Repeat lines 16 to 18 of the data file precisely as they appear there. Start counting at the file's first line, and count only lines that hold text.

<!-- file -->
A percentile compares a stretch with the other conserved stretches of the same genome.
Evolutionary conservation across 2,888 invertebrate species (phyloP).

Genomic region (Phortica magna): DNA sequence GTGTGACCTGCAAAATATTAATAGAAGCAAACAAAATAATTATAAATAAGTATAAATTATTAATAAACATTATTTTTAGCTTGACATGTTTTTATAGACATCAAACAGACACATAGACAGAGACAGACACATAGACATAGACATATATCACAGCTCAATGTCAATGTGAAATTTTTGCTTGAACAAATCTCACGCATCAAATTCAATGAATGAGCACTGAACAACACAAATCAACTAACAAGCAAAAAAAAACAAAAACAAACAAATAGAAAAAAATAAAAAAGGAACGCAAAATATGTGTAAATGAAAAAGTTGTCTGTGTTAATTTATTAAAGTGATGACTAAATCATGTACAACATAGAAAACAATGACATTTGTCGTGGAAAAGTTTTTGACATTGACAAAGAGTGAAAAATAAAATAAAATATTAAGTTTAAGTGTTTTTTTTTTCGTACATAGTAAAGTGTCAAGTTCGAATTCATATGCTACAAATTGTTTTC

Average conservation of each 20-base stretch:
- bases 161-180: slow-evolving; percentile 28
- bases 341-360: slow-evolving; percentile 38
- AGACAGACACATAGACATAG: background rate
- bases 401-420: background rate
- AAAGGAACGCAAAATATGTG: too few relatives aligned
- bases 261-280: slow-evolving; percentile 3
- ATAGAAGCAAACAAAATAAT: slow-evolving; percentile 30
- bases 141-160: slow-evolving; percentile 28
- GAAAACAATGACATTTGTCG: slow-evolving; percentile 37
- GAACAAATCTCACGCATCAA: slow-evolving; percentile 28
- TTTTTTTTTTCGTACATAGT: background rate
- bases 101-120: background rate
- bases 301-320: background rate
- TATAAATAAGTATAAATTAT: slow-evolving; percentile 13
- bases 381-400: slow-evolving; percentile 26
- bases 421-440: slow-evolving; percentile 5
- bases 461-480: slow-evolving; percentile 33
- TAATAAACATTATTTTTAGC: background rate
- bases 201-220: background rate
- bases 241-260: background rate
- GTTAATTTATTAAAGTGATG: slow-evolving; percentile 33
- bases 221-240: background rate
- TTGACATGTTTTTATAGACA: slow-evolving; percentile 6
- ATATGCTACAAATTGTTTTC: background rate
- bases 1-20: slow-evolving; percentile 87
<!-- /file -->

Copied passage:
- bases 101-120: background rate
- bases 301-320: background rate
- TATAAATAAGTATAAATTAT: slow-evolving; percentile 13